As pandemic lockdown tightens everyone’s orbit, Seattle neighbors are left surrounded only by the people and landscapes they care most about.
By Brice Maryman, FASLA
Don does not live here or there, but “around.” We don’t know if he’s experiencing homelessness or receives a housing voucher. He’s too proud to tell us, instead deflecting vaguely with “around.” During the past few weeks, he has been knocking on our door every day, looking for work. He is 60-something, with a wild beard and a broken-down physique from a lifetime of hard labor. He seems always glad to work. We try to find things for him to do around the house. He and I both weed the garden. We at least offer him some food. Before the stay-home, stay-safe orders, Don’s primary source of income came from cleaning up bars after closing time: sweeping floors, taking out garbage, mopping the bathrooms. Now that the bars are closed, there is no money. The veneer of stability he had is peeling away, leaving him to confront a terrifying future.
Our immobility is unprecedented, for Seattle during the pandemic and for the human animal across our history. Last week, the New York Times confirmed what Seattleites have been feeling for weeks: Our lives have compressed, rescaling to just beyond our homes. Residents of the Emerald City used to travel some 3.8 miles per day, and have now adjusted to a retiring distance of just 61 feet. When have we traveled less and been more attuned to our neighbors, like Don, and our neighborhoods? In this focus on the commonplace, we have seen small dramas, marveled at the mundane, and questioned how design can serve us as we face down this crisis in the great nearby.
We have traveled past the food bank innumerable times, but, embarrassingly, it had never registered in our consciousness until the spray-painted lines on the sidewalk showed up. The lines were wobbly and thin—improvised urbanism: crude, temporary, and effective. The next day, we watched as older people lined up for food, six feet apart. As the crisis wore on, the food bank workers painted more lines across the street and down the block. Soon people were arriving so early that other human needs required tending. The food bank added a portable bathroom and an outdoor sink to its planting strip. Neighbors who might have objected vocally in the past nodded with understanding.
A few days later, we met one of the mothers from our son’s school in the park. In an act of both instinctive neighborliness and the new choreography of “health and sickness, life and death,” we both stepped to opposite sides of the path, allowing enough space for people to still move through. She’s a physician’s assistant, and we could see the stress on her face as she told us a little bit about what’s going on in the hospitals. The number of COVID cases was still climbing, and she was already having to reuse her personal protective equipment. We asked about the bags of takeout in her hands—this neighborhood is still new to us. “They’re a great family,” she said of the restaurant’s owners. “Our daughter went to preschool with their girl. We’re trying to make sure they’re still here when this is all over.” The restaurant, or the people? We wonder.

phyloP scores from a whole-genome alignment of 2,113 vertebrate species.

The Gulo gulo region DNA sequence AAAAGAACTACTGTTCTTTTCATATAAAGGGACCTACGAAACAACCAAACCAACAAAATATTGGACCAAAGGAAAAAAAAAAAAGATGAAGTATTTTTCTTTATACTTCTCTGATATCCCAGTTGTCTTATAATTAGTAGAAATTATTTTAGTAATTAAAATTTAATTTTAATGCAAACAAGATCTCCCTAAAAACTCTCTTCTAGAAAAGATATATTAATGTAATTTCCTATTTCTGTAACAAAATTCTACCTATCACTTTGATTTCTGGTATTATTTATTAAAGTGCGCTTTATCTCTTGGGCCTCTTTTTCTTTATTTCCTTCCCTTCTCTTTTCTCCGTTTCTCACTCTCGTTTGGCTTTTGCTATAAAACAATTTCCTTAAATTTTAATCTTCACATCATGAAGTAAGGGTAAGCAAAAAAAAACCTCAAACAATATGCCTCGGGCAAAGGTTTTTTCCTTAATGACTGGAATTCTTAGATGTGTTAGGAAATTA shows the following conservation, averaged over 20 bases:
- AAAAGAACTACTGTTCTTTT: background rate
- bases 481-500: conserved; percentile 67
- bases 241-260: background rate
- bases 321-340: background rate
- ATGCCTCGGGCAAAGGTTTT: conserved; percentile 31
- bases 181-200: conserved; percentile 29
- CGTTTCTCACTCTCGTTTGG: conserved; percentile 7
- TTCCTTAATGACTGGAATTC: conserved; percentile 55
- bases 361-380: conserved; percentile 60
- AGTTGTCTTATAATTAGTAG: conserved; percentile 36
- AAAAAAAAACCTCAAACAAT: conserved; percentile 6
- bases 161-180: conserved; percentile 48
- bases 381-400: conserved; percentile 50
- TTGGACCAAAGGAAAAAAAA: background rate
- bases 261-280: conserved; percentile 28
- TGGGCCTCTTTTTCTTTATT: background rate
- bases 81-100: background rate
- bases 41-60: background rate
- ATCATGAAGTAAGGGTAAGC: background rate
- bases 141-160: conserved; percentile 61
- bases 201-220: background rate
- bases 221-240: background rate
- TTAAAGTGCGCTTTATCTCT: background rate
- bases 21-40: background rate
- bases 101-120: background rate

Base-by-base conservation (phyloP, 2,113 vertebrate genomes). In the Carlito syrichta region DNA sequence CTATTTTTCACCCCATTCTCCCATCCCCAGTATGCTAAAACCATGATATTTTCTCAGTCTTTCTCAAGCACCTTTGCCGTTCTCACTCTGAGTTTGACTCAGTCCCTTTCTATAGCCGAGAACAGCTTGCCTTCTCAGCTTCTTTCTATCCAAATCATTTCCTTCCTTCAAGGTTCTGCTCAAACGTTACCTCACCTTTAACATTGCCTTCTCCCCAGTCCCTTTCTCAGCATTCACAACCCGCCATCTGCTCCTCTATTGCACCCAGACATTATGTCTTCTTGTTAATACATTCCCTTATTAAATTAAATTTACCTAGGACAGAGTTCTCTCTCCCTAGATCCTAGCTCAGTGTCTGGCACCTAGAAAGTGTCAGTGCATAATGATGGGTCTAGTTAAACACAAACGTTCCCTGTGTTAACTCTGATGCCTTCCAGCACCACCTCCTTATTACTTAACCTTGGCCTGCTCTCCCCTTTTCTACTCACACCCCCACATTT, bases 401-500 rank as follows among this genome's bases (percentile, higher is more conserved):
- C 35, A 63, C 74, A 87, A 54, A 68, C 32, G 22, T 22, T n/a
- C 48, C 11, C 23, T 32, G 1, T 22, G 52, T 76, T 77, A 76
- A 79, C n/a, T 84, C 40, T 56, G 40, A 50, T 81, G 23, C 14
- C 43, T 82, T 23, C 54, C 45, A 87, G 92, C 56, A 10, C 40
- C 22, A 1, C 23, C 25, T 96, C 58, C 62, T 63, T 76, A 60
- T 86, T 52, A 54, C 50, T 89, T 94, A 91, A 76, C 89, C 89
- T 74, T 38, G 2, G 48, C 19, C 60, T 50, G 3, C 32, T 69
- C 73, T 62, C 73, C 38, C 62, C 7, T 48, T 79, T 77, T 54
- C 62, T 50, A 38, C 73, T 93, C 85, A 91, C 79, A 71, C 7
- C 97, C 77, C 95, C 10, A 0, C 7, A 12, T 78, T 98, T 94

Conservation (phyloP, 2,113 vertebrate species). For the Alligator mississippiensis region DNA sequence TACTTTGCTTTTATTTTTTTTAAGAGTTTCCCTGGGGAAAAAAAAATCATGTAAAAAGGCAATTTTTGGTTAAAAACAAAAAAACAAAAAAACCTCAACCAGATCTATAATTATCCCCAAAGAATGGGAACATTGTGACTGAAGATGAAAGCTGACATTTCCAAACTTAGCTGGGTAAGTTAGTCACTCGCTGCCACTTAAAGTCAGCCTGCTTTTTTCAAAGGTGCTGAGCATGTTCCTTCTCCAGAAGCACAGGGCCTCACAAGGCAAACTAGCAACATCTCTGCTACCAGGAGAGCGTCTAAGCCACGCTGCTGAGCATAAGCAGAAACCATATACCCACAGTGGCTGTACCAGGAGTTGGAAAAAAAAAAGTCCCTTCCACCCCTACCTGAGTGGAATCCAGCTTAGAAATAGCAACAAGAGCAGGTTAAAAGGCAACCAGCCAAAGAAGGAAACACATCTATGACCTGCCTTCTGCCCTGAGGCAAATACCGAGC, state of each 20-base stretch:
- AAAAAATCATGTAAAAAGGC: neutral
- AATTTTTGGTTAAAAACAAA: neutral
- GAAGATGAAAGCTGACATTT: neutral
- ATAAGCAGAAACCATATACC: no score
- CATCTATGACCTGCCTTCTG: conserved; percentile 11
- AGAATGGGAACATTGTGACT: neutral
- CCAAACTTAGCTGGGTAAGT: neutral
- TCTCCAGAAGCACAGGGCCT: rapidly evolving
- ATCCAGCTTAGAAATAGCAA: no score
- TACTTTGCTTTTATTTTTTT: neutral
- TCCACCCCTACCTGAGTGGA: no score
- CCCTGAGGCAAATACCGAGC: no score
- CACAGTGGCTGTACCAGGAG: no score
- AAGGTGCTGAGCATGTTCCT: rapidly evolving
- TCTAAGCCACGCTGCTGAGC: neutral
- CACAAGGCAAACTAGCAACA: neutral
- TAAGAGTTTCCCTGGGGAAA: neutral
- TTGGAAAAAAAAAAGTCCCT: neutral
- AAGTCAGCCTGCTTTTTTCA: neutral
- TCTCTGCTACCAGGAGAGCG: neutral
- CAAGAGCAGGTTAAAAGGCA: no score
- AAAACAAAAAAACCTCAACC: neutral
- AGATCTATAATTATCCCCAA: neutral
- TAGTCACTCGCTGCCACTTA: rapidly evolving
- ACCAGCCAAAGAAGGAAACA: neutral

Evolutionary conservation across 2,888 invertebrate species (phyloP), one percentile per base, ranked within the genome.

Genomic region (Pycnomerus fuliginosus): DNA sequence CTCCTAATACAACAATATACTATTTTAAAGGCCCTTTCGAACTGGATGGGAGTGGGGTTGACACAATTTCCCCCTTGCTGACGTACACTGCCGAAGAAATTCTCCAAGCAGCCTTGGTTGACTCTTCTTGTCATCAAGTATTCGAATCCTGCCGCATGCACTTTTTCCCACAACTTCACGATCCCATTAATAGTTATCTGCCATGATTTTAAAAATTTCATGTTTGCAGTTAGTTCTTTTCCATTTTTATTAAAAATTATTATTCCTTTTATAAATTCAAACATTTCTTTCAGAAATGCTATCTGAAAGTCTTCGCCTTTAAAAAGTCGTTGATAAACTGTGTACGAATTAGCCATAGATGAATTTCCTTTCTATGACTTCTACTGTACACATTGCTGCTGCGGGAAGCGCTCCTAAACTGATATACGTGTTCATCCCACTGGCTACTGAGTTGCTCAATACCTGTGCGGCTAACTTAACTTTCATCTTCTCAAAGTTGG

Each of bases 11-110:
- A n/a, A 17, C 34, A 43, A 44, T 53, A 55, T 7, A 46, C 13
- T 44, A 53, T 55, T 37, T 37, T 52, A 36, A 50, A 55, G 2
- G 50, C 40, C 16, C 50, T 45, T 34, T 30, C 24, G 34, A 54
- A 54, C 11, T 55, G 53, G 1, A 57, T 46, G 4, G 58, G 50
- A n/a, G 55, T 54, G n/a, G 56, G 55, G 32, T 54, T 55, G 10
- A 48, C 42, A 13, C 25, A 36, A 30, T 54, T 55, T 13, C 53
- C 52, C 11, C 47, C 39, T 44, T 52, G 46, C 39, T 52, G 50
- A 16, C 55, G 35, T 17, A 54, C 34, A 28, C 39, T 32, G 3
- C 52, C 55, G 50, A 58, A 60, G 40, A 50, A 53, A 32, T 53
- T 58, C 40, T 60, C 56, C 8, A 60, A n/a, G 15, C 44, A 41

A woman, past middle age, came down the block under the long canopy of flowering maples that makes it such a pleasant place to walk. I recognize her; she lives at the end of the block. Her live-in grandson goes to school with our son. The boys ride bikes together, jumping off a wedge of concrete sidewalk that the maples have heaved a foot into the air. While they play, she usually stays close to home. Today, she has hiking poles, stabilizing her unsteady gait. My eyes must have asked the question and she explained the poles: “I’ve recently had surgery, but they won’t let me come in to do physical therapy.” I look at the bike jump then to the sidewalk beyond, overgrown with barberry and laurels. “The doctor says I’ve got to get moving to heal, but it’s hard.” In the years we have lived here, walking around the block was never something we considered hard; it was a new way of seeing.
As the coronavirus tightens our orbit, we are focusing on these overlooked and unconsidered neighborhood vignettes while the phantasmagoric national discourse about responsibility, preparedness, efficacy, and planning plays out in the background. The parks, streets, and sidewalks are real. There are no illusions in them or in the trails, schoolyards, and community gardens where we see our neighbors. Everyday landscapes that we inhabit tell a story about what, and who, matters.
The ordinary can be heroic, and small fixes can be the next big infrastructure stimulus project. In every park and on every sidewalk, every too-wide road and deteriorating urban forest, on every barren, blacktopped schoolyard and underused parcel is a shovel-ready project waiting to happen. Investing in everyday Americans should mean investing in everyday places. It takes only the smallest of gestures—a line of paint, a space to meet, a fixed sidewalk, a dignified job—to remind us that, in our fervent mutuality, we care.
Brice Maryman, FASLA, writes about and lives in the Central District of Seattle.